The registered association Bintumani e.V. supports a hospital and the use of renewable energies in Sierra Leone.The International Christian Revival Church enables children to attend school in Ghana and die African Women and Youth Organization trains women and young people to shape and further develop their neighbourhoods. Three examples among many make clear: Migrant churches and their members are enormously active internationally and developmentally.

At different levels and in various forms migrant churches and their members are initiating and supporting development projects in their home countries. The migrants send more money back to their home countries than the total budget of the institutional development cooperation: “440 billion dollars – that is how much migrants from developing countries transfer to their native countries each year. This is treble the amount coming from state development aid.” (Süddt. Zeitung [a widely read German newspaper] 26.02.2016) This figure does not apply to Europe directly but is calculated worldwide – nevertheless these financial flows clearly indicate that migrants are having an impact on their countries of origin.

This engagement has attracted little public attention in Germany and has still not been systematically evaluated. It is likely though that it frequently has to do with tailored projects. The reason is that members of migrant churches know well the contexts in which they are operating and have maintained wide ranging connections. As cross border commuters between their country of origin and their host nation they are very well suited to build strong bridges between cultures and between people in different life situations. The knowledge and abilities they have acquired as a result of migration make them experts for the exchange of diverse resources.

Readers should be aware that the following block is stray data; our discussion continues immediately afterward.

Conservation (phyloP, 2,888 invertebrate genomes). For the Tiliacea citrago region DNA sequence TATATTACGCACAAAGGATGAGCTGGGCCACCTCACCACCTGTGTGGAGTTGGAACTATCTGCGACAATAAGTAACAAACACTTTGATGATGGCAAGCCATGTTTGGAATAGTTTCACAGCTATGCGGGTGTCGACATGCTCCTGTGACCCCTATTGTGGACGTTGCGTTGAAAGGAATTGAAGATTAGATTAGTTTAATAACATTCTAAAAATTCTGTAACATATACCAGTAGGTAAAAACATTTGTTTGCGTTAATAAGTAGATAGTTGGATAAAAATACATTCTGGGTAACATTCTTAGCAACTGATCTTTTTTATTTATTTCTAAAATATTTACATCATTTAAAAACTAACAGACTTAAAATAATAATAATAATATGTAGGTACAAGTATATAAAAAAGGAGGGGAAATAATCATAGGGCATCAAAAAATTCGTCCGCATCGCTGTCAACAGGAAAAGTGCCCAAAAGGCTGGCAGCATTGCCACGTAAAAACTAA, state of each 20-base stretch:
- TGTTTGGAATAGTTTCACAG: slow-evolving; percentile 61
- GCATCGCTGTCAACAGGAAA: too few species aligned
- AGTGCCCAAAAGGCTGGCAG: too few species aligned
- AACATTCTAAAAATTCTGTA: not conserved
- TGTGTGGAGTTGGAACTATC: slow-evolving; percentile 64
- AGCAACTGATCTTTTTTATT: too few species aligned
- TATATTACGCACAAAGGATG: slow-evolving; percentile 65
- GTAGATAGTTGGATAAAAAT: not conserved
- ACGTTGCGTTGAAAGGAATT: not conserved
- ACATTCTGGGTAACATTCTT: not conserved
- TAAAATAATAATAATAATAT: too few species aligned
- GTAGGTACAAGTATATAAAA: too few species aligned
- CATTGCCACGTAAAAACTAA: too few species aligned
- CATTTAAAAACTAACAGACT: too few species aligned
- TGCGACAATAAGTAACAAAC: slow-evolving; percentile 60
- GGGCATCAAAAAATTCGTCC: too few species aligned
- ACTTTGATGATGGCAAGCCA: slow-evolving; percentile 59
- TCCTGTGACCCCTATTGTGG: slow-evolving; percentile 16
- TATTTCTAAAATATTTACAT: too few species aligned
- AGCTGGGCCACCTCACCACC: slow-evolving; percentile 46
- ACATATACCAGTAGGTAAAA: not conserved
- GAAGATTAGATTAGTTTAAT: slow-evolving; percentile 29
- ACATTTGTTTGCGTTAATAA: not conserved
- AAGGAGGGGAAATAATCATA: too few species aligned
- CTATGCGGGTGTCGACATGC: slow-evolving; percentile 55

Miscalculation and bad planning regularly occur as a result of cultural and language barriers in the official development cooperation and greatly reduce its efficiency. This is now less likely in countries of the global south where social work is sustained by migrants, who as such are able to view situations as insiders. Consequently, this informal development engagement complements and expands the total package of international development cooperation with significant accents.

Migration churches are irritated by stereotype 'third world images' in German and European minds. The truth is Christian migrants from so called developing countries do not behave for the most part as needy supplicants nor as objects of Christian social care but as confident Christians with a strong motivation to share their faith in word and deed.

They see their central calling as helping to shape the world in terms of the gospel. This involves both Christian social work and missionary activity as well as living out a shared responsibility in the fight against poverty and the threat of violence in their countries of origin.

The increased public recognition of their active contribution to more global justice is important in correcting the one-sided picture of need and dependence and in further developing ecumenical relationships between Christians from every continent in terms of a reciprocal giving and receiving: “Each one should use whichever gift he has received”. 1 Peter 4,10)

The cross cultural and international bridge building manner of migrant churches is their special gift and is producing fruit for the wholeness of the body of Christ and the world.
And here it becomes tangible:
Three leaders from migrant churches report on the engagement of their church and its members in the field of development.

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